33. Using a Token Economy and Choice Paradigm to Decrease Duration of Liquid Consumption in a Child with a Kidney Transplant
Domain: Applied Research
STEPHANIE MILLER (Clinic 4 Kidz), Meeta R. Patel (Clinic 4 Kidz)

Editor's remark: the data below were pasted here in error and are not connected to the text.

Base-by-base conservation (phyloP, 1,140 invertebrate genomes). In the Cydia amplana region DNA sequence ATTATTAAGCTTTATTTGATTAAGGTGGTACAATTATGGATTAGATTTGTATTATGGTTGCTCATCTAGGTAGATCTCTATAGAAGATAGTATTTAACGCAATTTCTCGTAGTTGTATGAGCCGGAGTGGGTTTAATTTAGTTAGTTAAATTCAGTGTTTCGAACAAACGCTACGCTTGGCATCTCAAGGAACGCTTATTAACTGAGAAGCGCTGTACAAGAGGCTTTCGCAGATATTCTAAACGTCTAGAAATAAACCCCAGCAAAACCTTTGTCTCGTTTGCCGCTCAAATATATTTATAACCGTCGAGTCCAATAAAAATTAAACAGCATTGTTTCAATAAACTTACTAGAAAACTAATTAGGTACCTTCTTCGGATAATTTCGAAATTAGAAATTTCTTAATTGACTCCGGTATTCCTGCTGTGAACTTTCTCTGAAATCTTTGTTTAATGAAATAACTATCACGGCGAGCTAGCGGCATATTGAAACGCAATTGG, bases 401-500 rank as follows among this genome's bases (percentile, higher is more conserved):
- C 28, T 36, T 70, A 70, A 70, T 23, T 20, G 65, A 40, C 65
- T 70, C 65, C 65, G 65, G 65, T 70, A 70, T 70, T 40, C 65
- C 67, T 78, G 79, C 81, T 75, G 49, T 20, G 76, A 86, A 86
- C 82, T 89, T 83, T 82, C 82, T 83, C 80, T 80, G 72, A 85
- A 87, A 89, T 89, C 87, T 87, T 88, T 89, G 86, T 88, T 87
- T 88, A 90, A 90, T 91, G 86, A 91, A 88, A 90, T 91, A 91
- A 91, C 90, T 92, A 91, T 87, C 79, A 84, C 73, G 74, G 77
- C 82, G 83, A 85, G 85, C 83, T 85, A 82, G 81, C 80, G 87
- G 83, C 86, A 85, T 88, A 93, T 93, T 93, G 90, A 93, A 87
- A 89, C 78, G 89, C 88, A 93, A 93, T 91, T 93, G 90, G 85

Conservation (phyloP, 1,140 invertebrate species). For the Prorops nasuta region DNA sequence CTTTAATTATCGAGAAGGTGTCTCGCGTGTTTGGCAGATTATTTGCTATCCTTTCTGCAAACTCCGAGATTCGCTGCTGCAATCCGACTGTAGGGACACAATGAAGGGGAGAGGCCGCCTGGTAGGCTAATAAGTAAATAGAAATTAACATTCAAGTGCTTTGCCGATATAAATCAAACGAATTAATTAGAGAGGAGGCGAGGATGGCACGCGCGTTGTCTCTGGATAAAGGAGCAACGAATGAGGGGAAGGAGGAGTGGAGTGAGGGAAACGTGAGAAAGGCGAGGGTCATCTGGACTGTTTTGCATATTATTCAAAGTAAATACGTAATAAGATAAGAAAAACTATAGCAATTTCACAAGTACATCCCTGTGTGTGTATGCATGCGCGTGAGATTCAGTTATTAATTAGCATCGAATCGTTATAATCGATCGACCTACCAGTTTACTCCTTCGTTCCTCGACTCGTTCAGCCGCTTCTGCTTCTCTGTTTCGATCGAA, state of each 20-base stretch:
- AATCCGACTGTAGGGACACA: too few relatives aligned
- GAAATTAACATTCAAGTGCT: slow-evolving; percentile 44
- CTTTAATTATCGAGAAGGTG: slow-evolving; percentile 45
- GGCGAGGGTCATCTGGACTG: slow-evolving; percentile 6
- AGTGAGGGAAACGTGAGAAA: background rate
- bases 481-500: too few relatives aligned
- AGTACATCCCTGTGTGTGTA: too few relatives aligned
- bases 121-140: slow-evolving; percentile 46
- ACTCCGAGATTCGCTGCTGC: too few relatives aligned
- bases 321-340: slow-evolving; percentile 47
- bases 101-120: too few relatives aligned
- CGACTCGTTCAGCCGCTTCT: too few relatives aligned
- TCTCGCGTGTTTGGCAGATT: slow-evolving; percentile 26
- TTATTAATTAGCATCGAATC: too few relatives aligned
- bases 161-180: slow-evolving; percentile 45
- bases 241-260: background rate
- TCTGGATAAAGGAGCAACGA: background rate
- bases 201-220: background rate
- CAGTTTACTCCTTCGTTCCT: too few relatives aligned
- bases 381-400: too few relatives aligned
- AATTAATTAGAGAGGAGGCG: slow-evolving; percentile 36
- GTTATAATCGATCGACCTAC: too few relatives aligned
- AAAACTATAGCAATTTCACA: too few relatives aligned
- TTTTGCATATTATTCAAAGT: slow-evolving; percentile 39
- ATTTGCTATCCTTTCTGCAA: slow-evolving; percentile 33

Abstract: Children with a history of renal disease and a kidney transplant are medically required to consume larger volumes of liquid compared to typical same-age peers. When a child takes prolonged durations to consume liquids, it makes it difficult to consume the required volume of liquid by mouth which in turn requires dependency on tube feedings to obtain nutritional and fluid needs. Furthermore, consuming liquid for the majority of waking hours leaves less time for other aspects such as solids and oral motor skill development. The purpose of this study was to decrease the duration of liquid consumption by implementing a behavioral treatment package including a token economy and choice paradigm without the use of escape extinction for a 6-year-old boy diagnosed with pediatric feeding disorder and has a history of end-stage renal disease. A changing criterion design with baseline probes was used to evaluate the treatment protocol. Results found that using a choice paradigm and token economy without the use of escape extinction was effective at decreasing the duration of liquid consumption and increasing overall liquid consumption by mouth as well as avoiding the effects of extinction bursts. Since duration of liquid consumption decreased there was more time for solid intake and oral motor skill development. These data are discussed in relation to the importance of meal duration as a dependent variable and how it relates to overall health.